The pedal is a nice sunny yellow, with a stomp switch and two knobs: “Output” and “Distortion”. Generally, I keep the distortion knob ¾ up or higher, and the output from 12 o’clock to 2 o’clock. If you really crank up the output close to max it gets a bit fuzzier as the sound breaks up. I much prefer the definition provided by moderate output volume settings.

This is easily my favorite guitar pedal, and it’s built to last with MXR’s durable metal design.

Retro Game Review – “Dr. Mario” for NES

Game Title: Dr. Mario
Game System: NES

Rating
Graphics: 8 / 10
Gameplay: 8 / 10
Replay Value: 9 / 10
Difficulty: Varies by level from simple to more or less impossible

Bright, colorful graphics, 8-bit looping soundtracks that never seem to get old, and addictive gameplay – Dr. Mario has all the elements of a great NES game.

Let’s start with the familiar comparison to Tetris that all similar puzzle games undergo: yes, rotatable items falling from the top of the screen must be matched up in certain ways to score points and proceed through the game. In the case of Dr Mario, the point is not to eliminate falling block shapes – rather, the falling “pills” are used to neutralize and remove viruses – colorful, squirming humanoid creatures. When any four pill halves and/or viruses of the same color are matched together, they’re eliminated and the player scores points. Even four pill halves can eliminate each other, without any viruses being affected.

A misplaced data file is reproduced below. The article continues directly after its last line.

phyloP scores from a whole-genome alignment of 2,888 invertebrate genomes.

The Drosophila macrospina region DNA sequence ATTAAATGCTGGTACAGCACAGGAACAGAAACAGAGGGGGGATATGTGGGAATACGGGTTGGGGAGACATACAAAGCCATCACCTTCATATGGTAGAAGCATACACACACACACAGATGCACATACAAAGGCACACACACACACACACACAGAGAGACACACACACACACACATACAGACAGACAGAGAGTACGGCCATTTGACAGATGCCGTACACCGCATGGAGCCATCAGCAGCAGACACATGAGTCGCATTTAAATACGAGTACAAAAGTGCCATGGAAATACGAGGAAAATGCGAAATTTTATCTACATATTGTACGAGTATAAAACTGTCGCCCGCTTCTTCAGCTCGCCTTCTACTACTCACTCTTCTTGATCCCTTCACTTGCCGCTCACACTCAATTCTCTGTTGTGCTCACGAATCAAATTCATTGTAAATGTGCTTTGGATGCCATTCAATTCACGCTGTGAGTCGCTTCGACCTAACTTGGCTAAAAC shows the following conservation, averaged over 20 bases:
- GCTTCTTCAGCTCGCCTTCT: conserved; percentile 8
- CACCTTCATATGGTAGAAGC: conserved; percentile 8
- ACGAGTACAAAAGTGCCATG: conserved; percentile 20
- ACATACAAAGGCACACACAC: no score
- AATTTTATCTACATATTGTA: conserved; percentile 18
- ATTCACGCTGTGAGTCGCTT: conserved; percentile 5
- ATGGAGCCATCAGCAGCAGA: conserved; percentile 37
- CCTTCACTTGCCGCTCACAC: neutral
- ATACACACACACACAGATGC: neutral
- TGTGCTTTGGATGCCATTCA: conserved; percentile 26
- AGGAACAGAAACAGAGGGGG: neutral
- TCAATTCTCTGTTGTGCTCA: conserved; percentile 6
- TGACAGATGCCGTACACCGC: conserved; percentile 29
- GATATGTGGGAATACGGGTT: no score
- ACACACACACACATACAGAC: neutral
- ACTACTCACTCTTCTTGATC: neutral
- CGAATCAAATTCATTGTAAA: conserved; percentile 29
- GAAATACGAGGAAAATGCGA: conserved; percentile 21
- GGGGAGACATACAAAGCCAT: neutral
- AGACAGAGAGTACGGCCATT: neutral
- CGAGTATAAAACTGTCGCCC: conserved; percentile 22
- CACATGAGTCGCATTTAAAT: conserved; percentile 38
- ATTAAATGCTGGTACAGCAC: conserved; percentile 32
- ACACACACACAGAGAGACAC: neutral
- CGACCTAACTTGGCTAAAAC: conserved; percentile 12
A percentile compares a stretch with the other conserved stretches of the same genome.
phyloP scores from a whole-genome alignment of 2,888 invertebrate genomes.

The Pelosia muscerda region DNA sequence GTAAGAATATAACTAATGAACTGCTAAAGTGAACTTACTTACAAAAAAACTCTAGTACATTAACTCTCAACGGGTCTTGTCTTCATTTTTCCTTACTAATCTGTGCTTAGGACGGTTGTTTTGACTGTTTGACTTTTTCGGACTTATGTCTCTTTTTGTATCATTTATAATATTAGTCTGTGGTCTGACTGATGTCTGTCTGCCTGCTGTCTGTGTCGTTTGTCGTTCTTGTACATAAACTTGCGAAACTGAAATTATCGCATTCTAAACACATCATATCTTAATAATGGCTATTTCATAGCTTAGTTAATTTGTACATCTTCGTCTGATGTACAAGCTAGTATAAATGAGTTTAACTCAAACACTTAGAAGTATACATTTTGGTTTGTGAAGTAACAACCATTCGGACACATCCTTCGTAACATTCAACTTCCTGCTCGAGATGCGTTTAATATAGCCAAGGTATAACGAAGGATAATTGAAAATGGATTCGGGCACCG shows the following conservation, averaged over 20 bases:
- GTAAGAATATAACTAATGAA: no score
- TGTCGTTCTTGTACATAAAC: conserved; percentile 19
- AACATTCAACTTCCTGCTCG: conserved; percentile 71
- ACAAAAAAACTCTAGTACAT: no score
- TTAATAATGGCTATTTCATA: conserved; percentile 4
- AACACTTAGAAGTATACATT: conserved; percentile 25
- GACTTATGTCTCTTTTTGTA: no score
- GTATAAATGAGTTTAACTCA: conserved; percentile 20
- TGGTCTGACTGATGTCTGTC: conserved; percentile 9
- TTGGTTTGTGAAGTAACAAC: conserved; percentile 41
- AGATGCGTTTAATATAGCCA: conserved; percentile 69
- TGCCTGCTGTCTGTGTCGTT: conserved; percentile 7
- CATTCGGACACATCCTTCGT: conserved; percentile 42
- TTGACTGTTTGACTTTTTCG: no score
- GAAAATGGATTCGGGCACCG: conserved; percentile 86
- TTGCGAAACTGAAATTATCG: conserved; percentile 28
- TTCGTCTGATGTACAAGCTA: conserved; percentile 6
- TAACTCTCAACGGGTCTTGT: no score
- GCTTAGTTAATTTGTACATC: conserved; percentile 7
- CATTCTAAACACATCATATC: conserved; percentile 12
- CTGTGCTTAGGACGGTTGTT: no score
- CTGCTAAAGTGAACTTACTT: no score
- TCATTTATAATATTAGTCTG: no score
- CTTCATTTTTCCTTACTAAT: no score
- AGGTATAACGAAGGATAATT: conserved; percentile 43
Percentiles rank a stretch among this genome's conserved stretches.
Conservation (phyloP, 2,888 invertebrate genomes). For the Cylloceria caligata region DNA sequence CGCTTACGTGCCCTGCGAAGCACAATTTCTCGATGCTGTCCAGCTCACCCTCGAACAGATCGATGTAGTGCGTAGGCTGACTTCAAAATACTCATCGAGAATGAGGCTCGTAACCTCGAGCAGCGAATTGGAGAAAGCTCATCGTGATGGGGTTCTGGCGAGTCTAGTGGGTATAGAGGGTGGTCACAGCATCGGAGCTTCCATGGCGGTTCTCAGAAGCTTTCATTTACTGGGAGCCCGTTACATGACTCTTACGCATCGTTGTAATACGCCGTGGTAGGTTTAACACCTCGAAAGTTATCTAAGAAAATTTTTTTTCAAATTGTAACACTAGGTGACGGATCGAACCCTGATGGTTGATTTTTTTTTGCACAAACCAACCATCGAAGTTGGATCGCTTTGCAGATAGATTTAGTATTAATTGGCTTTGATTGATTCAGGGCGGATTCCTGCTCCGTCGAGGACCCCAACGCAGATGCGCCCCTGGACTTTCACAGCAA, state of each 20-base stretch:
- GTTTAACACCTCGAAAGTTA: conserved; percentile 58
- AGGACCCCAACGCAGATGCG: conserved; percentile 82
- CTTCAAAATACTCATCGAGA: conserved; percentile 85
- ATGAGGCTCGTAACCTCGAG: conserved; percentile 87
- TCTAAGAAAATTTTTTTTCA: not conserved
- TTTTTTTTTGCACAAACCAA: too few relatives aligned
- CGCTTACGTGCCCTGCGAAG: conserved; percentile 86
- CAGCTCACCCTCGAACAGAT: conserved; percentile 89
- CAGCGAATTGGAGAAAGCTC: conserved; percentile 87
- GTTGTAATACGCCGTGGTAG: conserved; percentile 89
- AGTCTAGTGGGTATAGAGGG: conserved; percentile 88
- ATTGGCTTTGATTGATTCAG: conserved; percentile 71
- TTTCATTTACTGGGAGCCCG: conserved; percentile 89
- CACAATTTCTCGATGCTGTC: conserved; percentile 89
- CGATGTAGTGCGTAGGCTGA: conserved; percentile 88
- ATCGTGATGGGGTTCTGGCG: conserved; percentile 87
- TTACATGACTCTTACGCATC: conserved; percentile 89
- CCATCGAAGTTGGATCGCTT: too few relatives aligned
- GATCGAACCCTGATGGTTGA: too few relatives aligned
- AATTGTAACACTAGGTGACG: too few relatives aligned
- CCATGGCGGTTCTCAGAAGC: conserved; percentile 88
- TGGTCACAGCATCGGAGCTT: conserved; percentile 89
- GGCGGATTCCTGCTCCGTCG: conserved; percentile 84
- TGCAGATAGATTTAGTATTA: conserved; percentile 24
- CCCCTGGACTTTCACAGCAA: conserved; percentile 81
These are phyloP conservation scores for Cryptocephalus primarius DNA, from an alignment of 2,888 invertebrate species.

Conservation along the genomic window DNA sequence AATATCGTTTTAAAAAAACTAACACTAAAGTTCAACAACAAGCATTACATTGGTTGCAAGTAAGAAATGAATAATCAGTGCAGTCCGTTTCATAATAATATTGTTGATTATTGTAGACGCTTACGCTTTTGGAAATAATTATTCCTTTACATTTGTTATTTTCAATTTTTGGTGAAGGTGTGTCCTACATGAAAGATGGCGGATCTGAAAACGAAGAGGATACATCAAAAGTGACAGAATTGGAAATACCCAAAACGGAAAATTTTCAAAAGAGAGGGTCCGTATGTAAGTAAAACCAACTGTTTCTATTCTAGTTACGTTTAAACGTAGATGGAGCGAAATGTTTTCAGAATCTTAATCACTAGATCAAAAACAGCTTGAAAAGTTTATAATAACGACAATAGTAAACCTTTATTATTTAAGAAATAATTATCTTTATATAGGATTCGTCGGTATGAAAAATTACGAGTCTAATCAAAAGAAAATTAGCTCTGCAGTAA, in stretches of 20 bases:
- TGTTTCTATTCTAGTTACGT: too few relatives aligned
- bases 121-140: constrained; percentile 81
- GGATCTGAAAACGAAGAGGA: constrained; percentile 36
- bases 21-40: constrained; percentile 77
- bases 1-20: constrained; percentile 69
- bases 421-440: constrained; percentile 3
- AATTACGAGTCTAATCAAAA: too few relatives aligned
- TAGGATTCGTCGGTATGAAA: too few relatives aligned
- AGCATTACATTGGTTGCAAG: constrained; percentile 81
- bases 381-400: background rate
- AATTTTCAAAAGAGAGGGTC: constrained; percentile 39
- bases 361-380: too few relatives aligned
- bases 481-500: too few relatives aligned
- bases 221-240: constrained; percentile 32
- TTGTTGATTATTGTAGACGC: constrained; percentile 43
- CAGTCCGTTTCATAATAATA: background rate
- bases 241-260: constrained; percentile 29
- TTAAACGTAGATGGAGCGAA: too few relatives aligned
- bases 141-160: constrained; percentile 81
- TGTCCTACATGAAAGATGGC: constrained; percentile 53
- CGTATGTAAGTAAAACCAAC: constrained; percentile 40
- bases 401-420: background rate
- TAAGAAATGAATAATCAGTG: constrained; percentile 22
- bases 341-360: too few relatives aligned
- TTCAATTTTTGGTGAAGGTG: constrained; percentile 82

Generally it’s easier to match four vertically, as the pills can always be stacked up vertically – but once in awhile a horizontal match occurs and adds some variety. When four are matched, any pill pieces that are no longer “anchored” on a stack of items fall down and settle on whatever is below them.